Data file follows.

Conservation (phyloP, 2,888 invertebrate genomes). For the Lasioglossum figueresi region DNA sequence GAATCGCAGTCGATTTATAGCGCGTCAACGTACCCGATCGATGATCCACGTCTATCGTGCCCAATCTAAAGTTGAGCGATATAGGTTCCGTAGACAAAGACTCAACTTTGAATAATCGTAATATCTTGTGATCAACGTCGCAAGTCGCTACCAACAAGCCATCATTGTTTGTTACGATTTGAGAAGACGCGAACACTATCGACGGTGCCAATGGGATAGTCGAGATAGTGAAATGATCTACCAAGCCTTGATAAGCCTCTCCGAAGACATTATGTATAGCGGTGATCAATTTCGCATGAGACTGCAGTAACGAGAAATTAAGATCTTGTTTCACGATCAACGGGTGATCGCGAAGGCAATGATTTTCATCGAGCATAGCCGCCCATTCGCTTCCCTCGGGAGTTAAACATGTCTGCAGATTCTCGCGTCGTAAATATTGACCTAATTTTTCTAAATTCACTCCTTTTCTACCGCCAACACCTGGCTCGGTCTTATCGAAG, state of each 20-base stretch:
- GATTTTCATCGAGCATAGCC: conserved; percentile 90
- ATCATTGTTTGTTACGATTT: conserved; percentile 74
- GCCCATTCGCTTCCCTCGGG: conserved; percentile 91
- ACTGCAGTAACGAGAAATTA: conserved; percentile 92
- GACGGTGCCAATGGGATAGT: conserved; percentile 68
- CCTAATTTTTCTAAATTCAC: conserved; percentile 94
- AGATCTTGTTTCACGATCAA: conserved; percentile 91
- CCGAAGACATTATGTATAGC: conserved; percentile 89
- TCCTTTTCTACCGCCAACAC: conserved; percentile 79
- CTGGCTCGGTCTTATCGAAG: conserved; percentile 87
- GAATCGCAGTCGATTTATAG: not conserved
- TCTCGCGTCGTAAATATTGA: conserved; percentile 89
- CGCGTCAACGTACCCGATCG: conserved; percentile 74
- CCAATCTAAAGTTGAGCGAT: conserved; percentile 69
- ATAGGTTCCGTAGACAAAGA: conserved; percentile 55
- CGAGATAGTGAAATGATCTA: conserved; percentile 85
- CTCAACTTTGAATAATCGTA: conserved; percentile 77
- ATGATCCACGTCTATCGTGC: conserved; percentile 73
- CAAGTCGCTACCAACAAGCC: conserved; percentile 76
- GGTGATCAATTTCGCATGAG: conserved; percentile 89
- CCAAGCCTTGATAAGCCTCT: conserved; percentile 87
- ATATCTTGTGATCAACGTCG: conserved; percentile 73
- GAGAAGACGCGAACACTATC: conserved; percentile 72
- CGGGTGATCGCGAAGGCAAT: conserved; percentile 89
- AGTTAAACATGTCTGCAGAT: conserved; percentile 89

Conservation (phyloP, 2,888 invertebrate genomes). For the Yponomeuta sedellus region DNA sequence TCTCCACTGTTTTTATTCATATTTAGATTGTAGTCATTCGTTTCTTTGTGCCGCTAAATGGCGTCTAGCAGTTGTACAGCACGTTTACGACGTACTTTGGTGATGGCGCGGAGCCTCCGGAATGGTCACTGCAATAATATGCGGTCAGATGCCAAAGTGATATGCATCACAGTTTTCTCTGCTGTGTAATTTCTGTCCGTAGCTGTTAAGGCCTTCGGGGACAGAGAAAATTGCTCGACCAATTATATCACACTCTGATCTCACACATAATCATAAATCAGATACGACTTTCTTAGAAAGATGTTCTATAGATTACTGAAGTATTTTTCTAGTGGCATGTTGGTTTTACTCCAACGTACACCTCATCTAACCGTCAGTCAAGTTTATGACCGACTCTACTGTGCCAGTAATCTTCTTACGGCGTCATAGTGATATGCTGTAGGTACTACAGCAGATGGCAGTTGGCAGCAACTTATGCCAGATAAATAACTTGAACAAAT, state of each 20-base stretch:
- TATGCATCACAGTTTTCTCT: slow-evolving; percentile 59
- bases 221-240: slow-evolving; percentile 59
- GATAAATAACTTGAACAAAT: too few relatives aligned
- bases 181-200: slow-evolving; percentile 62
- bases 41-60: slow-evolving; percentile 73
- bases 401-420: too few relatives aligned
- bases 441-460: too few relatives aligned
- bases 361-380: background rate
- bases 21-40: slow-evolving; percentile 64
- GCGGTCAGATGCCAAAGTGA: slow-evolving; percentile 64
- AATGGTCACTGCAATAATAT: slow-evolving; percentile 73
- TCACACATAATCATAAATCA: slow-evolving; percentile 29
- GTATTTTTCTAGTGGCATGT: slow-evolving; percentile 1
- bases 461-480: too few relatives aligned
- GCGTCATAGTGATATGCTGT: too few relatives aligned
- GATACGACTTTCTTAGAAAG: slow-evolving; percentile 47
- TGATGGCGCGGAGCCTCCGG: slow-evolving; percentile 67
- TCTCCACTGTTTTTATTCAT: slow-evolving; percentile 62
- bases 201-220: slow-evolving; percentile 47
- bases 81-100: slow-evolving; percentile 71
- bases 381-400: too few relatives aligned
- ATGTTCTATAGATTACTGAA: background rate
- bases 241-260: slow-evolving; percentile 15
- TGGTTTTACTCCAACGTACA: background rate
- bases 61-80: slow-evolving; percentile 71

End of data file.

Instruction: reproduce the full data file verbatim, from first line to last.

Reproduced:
Conservation (phyloP, 2,888 invertebrate genomes). For the Lasioglossum figueresi region DNA sequence GAATCGCAGTCGATTTATAGCGCGTCAACGTACCCGATCGATGATCCACGTCTATCGTGCCCAATCTAAAGTTGAGCGATATAGGTTCCGTAGACAAAGACTCAACTTTGAATAATCGTAATATCTTGTGATCAACGTCGCAAGTCGCTACCAACAAGCCATCATTGTTTGTTACGATTTGAGAAGACGCGAACACTATCGACGGTGCCAATGGGATAGTCGAGATAGTGAAATGATCTACCAAGCCTTGATAAGCCTCTCCGAAGACATTATGTATAGCGGTGATCAATTTCGCATGAGACTGCAGTAACGAGAAATTAAGATCTTGTTTCACGATCAACGGGTGATCGCGAAGGCAATGATTTTCATCGAGCATAGCCGCCCATTCGCTTCCCTCGGGAGTTAAACATGTCTGCAGATTCTCGCGTCGTAAATATTGACCTAATTTTTCTAAATTCACTCCTTTTCTACCGCCAACACCTGGCTCGGTCTTATCGAAG, state of each 20-base stretch:
- GATTTTCATCGAGCATAGCC: conserved; percentile 90
- ATCATTGTTTGTTACGATTT: conserved; percentile 74
- GCCCATTCGCTTCCCTCGGG: conserved; percentile 91
- ACTGCAGTAACGAGAAATTA: conserved; percentile 92
- GACGGTGCCAATGGGATAGT: conserved; percentile 68
- CCTAATTTTTCTAAATTCAC: conserved; percentile 94
- AGATCTTGTTTCACGATCAA: conserved; percentile 91
- CCGAAGACATTATGTATAGC: conserved; percentile 89
- TCCTTTTCTACCGCCAACAC: conserved; percentile 79
- CTGGCTCGGTCTTATCGAAG: conserved; percentile 87
- GAATCGCAGTCGATTTATAG: not conserved
- TCTCGCGTCGTAAATATTGA: conserved; percentile 89
- CGCGTCAACGTACCCGATCG: conserved; percentile 74
- CCAATCTAAAGTTGAGCGAT: conserved; percentile 69
- ATAGGTTCCGTAGACAAAGA: conserved; percentile 55
- CGAGATAGTGAAATGATCTA: conserved; percentile 85
- CTCAACTTTGAATAATCGTA: conserved; percentile 77
- ATGATCCACGTCTATCGTGC: conserved; percentile 73
- CAAGTCGCTACCAACAAGCC: conserved; percentile 76
- GGTGATCAATTTCGCATGAG: conserved; percentile 89
- CCAAGCCTTGATAAGCCTCT: conserved; percentile 87
- ATATCTTGTGATCAACGTCG: conserved; percentile 73
- GAGAAGACGCGAACACTATC: conserved; percentile 72
- CGGGTGATCGCGAAGGCAAT: conserved; percentile 89
- AGTTAAACATGTCTGCAGAT: conserved; percentile 89

Conservation (phyloP, 2,888 invertebrate genomes). For the Yponomeuta sedellus region DNA sequence TCTCCACTGTTTTTATTCATATTTAGATTGTAGTCATTCGTTTCTTTGTGCCGCTAAATGGCGTCTAGCAGTTGTACAGCACGTTTACGACGTACTTTGGTGATGGCGCGGAGCCTCCGGAATGGTCACTGCAATAATATGCGGTCAGATGCCAAAGTGATATGCATCACAGTTTTCTCTGCTGTGTAATTTCTGTCCGTAGCTGTTAAGGCCTTCGGGGACAGAGAAAATTGCTCGACCAATTATATCACACTCTGATCTCACACATAATCATAAATCAGATACGACTTTCTTAGAAAGATGTTCTATAGATTACTGAAGTATTTTTCTAGTGGCATGTTGGTTTTACTCCAACGTACACCTCATCTAACCGTCAGTCAAGTTTATGACCGACTCTACTGTGCCAGTAATCTTCTTACGGCGTCATAGTGATATGCTGTAGGTACTACAGCAGATGGCAGTTGGCAGCAACTTATGCCAGATAAATAACTTGAACAAAT, state of each 20-base stretch:
- TATGCATCACAGTTTTCTCT: slow-evolving; percentile 59
- bases 221-240: slow-evolving; percentile 59
- GATAAATAACTTGAACAAAT: too few relatives aligned
- bases 181-200: slow-evolving; percentile 62
- bases 41-60: slow-evolving; percentile 73
- bases 401-420: too few relatives aligned
- bases 441-460: too few relatives aligned
- bases 361-380: background rate
- bases 21-40: slow-evolving; percentile 64
- GCGGTCAGATGCCAAAGTGA: slow-evolving; percentile 64
- AATGGTCACTGCAATAATAT: slow-evolving; percentile 73
- TCACACATAATCATAAATCA: slow-evolving; percentile 29
- GTATTTTTCTAGTGGCATGT: slow-evolving; percentile 1
- bases 461-480: too few relatives aligned
- GCGTCATAGTGATATGCTGT: too few relatives aligned
- GATACGACTTTCTTAGAAAG: slow-evolving; percentile 47
- TGATGGCGCGGAGCCTCCGG: slow-evolving; percentile 67
- TCTCCACTGTTTTTATTCAT: slow-evolving; percentile 62
- bases 201-220: slow-evolving; percentile 47
- bases 81-100: slow-evolving; percentile 71
- bases 381-400: too few relatives aligned
- ATGTTCTATAGATTACTGAA: background rate
- bases 241-260: slow-evolving; percentile 15
- TGGTTTTACTCCAACGTACA: background rate
- bases 61-80: slow-evolving; percentile 71